Diageo Operates With 9% Gender Pay Gap, Study Finds
Drinks giant Diageo operates with a median gender pay gap of 8.6% across its operations, while its Scottish operation boasts a median gender pay gap of +16.7%, the company has revealed.
In publishing these gender pay gaps, the company sought to offer transparency while also revealing the differences between its British operations.
Diageo Great Britain (based mostly in London and England) has a median pay gap of -9.8%, while in Scotland, it's +16.7%. Both are below the national average median pay-gap figure of +18.8%, as suggested by the UK Office for National Statistics (ONS).
These percentages are the difference between the median hourly wages of men and women. A negative percentage indicates higher median pay for women.
From 6 April 2017, the UK government made it mandatory, by law, for employers in Britain with more than 250 staff members to report their gender pay gaps.
Diageo's operations in Great Britain employ 1,300 people in functional roles, the packaging of beer, and the distribution, marketing, import and sale of beer and spirits across England and Wales.
Its pay gap tilts in favour of women, which Diageo attributes to developing, promoting and recruiting female talent into senior roles within the company.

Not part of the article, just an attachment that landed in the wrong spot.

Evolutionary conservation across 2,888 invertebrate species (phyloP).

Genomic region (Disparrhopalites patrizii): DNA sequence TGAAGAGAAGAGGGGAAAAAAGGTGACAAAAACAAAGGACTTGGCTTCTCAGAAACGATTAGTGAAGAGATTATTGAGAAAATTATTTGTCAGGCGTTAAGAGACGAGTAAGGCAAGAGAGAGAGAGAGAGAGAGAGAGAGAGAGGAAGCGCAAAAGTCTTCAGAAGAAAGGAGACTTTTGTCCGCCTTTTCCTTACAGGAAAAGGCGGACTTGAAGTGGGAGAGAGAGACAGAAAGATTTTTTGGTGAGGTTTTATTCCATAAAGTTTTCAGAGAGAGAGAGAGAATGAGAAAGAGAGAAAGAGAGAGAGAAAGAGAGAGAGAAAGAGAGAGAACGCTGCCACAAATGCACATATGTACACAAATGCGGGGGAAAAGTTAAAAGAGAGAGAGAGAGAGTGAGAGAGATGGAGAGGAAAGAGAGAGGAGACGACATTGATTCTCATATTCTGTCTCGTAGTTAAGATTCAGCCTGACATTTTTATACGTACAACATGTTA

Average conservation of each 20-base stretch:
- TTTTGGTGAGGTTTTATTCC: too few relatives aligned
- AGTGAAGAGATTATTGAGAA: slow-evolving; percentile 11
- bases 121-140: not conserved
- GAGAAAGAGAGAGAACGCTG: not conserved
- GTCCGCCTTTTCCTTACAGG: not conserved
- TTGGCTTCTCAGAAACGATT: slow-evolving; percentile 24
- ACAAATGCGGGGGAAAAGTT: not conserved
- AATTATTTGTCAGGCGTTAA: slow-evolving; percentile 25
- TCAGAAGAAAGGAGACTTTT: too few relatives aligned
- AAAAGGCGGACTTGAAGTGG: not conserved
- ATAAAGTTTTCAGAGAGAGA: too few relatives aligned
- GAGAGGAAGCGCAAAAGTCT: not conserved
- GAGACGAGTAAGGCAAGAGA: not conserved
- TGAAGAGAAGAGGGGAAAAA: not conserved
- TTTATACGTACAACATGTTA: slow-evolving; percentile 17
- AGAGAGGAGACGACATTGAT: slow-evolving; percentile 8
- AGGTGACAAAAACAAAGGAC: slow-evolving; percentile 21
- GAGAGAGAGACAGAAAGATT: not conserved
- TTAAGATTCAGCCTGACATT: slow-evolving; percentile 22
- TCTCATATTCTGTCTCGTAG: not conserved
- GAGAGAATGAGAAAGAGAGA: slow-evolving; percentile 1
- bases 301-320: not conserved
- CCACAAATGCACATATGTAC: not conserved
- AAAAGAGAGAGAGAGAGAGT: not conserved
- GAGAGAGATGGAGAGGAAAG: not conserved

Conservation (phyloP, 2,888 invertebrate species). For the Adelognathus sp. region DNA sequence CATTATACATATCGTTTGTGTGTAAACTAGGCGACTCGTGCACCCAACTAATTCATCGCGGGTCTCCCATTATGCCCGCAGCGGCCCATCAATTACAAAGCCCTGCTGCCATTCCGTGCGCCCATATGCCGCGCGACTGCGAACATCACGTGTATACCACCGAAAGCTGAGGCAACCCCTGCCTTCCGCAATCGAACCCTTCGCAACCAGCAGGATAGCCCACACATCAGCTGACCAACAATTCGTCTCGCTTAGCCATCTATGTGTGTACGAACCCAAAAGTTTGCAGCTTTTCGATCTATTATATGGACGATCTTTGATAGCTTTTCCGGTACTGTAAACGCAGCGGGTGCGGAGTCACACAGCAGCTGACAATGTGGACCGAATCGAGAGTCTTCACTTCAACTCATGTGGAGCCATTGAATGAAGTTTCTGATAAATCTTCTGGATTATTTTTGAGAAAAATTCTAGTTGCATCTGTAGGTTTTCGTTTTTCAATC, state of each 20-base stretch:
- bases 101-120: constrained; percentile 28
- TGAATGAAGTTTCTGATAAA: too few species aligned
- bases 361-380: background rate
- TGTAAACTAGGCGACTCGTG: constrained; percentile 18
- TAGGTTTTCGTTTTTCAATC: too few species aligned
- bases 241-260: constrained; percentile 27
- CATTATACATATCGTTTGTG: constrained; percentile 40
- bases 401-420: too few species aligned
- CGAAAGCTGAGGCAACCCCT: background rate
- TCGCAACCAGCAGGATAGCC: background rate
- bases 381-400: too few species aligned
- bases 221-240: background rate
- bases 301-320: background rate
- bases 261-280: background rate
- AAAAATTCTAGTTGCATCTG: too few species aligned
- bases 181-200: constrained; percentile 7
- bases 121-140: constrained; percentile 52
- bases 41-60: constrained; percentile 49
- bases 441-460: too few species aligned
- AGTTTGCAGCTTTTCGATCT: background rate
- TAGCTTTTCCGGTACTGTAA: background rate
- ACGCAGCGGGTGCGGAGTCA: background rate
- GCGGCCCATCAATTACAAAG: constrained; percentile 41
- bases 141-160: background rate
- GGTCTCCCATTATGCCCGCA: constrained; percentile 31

"We invest in job design to support flexible working to retain female talent, in coaching pre-, during and post-maternity leave, and in ongoing training of our managers to remove any unconscious bias," the company said.
However, despite progressive numbers in its other British operations, Diageo Scotland still shows room for improvement. The Scottish operation employs over 70% of its workforce in Britain and has a 68% male workforce. This shows in the median pay gap of +16.7%.
Diageo attributes this disparity to the nature of the work in its Scottish business, with its 24/7 manufacturing, including distilling, maturation and bottling of its Scotch whisky, gin and vodka brands.
'This pay gap is driven by a larger number of manufacturing roles, which traditionally struggle to attract women, in part, due to unsociable shift patterns. These roles can attract higher levels of shift allowance and are more likely to be staffed by men.
'Men are also more likely to be in the higher-paying manufacturing roles, such as coopers and craft technicians, due to the nature of the work and elements of heavy manual labour,' reads Diageo's report.
In April 2018, Diageo plc’s board of directors will reach gender parity, when Ursula Burns starts her role as non-executive director.
Mairéad Nayager, human-resources director at Diageo, said, "I am proud of the progress we are making at Diageo with gender, ethnicity and sexual orientation, and want us to go further. Creating a truly diverse and inclusive culture is not only the right thing to do, it supports the success of our company.”
© 2017 European Supermarket Magazine – your source for the latest retail news. Article by Kevin Duggan. Click subscribe to sign up to ESM: The European Supermarket Magazine.